Ask any teacher. As soon as they enter their pre-service training, there is one message that resounds the loudest: in order to be a good teacher, you need to be reflective. You need to take the time to think about what works and what doesn’t work, and, most importantly, what you can do next time to improve your instruction in the best interest of your students.
I guess the same thing goes for being a coach. How can one get better without reflection? Let's take football for example. Are the greatest coaches of the National Football League able to push their teams forward without reflecting on what they could have done differently in Monday night's devastating loss? I highly doubt it. Moving forward without reflection is, well, impossible.
As an instructional coach, I always begin my post-conference meetings with teachers using questions designed to prompt their own reflection: What did you like about your lesson? What don’t you think went well? If you could teach the lesson again, what would you do differently?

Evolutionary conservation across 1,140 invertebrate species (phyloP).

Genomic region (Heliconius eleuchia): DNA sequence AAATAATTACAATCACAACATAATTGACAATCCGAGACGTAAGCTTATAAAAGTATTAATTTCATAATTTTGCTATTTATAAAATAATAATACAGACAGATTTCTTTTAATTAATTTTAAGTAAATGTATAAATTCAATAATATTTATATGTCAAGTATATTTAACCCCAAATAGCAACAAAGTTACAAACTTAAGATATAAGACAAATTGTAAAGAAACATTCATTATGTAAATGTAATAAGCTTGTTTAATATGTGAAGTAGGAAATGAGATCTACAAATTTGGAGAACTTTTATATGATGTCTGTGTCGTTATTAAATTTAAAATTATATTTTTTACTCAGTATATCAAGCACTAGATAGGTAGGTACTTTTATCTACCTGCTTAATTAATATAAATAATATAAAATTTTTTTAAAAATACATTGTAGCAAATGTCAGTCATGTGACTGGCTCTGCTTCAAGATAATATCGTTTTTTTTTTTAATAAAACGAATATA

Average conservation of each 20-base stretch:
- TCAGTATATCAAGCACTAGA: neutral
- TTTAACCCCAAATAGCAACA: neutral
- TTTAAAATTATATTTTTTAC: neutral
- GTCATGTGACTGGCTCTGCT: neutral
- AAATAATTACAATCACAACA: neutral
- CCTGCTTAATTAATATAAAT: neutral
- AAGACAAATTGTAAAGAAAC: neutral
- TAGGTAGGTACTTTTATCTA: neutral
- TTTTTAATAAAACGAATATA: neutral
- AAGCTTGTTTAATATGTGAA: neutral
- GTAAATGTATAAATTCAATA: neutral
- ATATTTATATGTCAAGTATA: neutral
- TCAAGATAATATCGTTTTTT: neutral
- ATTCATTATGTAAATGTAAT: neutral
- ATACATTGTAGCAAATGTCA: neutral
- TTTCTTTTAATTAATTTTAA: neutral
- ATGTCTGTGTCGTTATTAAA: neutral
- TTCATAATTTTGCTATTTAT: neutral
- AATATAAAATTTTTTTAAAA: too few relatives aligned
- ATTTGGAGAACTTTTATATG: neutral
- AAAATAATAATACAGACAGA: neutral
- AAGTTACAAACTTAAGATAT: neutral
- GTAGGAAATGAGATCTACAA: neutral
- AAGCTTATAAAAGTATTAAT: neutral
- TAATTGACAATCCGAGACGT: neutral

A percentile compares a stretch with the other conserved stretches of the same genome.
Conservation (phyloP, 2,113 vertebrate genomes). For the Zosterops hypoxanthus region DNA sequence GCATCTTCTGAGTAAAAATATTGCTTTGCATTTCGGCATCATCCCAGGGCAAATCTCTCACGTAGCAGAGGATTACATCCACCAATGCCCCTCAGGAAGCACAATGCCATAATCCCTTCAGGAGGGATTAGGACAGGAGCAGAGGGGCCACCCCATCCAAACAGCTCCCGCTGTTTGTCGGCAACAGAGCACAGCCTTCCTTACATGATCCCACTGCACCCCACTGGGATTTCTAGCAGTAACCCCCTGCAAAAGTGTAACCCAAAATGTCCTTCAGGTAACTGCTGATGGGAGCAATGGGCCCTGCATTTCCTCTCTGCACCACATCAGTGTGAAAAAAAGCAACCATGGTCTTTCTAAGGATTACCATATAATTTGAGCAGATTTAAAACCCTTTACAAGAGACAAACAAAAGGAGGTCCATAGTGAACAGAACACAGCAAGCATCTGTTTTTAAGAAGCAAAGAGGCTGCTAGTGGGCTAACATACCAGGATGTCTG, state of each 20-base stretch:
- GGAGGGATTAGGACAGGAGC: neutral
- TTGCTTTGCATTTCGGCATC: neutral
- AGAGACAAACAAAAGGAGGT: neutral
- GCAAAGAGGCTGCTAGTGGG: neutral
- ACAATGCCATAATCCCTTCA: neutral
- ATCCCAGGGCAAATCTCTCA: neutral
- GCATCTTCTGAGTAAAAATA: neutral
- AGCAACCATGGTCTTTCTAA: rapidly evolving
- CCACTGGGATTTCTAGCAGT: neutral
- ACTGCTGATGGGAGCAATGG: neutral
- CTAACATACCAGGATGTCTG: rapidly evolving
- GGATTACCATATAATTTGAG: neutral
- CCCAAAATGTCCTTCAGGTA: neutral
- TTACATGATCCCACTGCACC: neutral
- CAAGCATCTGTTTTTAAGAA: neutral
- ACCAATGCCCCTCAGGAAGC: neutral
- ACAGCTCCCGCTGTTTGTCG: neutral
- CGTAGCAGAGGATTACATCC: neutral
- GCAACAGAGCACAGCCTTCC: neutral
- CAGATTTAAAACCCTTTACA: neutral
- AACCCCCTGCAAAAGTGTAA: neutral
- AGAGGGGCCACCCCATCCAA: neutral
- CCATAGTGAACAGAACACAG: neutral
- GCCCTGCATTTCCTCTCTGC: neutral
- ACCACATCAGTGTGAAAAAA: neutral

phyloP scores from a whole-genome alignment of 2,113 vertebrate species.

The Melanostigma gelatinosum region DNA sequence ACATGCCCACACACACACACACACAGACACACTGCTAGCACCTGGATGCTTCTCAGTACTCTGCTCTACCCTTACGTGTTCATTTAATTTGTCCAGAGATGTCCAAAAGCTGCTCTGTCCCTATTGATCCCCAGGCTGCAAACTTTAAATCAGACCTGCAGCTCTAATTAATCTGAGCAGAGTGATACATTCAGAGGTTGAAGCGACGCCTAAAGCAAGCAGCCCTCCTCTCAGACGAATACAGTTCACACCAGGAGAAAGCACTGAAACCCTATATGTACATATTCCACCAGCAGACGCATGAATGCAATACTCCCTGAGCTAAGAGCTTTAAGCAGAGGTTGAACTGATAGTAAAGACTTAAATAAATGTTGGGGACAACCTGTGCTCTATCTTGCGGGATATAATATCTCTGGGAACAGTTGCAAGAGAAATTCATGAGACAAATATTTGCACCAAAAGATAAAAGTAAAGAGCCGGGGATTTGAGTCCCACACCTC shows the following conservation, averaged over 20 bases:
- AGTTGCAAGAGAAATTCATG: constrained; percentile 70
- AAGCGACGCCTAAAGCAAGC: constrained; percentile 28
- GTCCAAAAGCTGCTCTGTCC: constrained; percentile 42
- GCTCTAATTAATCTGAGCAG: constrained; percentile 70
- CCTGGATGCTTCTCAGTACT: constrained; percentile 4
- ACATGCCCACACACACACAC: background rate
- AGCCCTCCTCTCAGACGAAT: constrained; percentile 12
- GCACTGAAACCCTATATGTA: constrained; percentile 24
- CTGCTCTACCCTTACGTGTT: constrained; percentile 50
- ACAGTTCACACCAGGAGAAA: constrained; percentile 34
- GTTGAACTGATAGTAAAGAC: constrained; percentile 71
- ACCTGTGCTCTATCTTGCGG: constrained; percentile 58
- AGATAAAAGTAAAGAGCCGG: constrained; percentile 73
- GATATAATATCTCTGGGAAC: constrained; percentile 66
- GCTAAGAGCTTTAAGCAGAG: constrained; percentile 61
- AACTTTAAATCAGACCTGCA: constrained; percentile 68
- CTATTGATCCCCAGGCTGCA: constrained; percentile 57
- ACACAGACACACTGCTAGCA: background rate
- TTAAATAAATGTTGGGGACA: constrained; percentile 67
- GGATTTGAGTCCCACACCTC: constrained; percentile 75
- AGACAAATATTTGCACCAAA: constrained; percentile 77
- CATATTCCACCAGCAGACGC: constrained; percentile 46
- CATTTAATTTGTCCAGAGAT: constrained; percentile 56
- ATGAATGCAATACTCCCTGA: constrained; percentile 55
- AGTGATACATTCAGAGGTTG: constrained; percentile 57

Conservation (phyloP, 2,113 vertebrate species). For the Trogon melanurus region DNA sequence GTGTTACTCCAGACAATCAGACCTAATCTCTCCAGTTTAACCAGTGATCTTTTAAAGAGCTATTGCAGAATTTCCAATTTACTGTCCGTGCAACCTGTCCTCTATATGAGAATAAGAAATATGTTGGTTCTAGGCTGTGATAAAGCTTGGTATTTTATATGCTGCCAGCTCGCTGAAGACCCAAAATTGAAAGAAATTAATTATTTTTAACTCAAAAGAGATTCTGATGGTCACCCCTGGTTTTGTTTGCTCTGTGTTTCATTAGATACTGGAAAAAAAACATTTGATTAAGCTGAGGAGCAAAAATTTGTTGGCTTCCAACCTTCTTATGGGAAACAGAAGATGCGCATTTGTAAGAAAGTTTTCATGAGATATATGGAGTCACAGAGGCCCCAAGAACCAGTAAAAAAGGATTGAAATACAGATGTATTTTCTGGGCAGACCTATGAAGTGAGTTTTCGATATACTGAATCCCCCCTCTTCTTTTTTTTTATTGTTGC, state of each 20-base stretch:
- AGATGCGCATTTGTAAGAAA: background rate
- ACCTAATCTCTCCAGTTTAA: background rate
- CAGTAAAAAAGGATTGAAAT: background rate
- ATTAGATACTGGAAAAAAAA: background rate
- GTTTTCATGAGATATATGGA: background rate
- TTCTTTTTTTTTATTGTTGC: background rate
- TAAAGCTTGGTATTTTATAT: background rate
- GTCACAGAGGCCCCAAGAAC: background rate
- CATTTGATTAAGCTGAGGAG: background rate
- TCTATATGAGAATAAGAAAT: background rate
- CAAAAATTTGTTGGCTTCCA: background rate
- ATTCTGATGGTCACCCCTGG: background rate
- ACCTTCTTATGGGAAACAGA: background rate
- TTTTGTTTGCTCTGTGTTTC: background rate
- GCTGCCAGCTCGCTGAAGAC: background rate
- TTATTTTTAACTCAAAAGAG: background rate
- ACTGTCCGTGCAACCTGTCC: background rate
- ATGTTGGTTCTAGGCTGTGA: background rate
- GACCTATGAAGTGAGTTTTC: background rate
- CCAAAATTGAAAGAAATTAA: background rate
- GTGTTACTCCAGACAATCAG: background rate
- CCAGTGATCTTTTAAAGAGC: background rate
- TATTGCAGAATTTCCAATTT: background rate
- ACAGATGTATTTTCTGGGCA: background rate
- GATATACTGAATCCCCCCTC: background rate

It’s funny, really. I find myself asking the teachers with whom I work to reflect, but upon reflection (ironic, huh?) I realize that I take very little time to reflect on my own work with the same individuals I am coaching. Of course I think about the teachers I work with after a coaching visit. I think about the great lessons I saw, the enthusiastic students who hung on their teacher’s every word. But...do I really take the time to reflect on my role in the cycle? Was I an effective listener? Did I provide meaningful and relevant feedback? What could I have done better? Am I really making a difference?
At this point in my career, I think I know what my strengths are, and I hope that I’ve learned how to capitalize on them during formal professional development sessions and workshops. But, to move forward, I realize that I’ve got to make reflection more of a priority. Because, unlike the NFL and Monday Night Football, our students just can’t afford even one devastating loss.
Jennifer Fischer is a former middle school English teacher, full-time instructional coach, and part-time edtech nerd, who strives to help next JENeration educators transform learning for all students.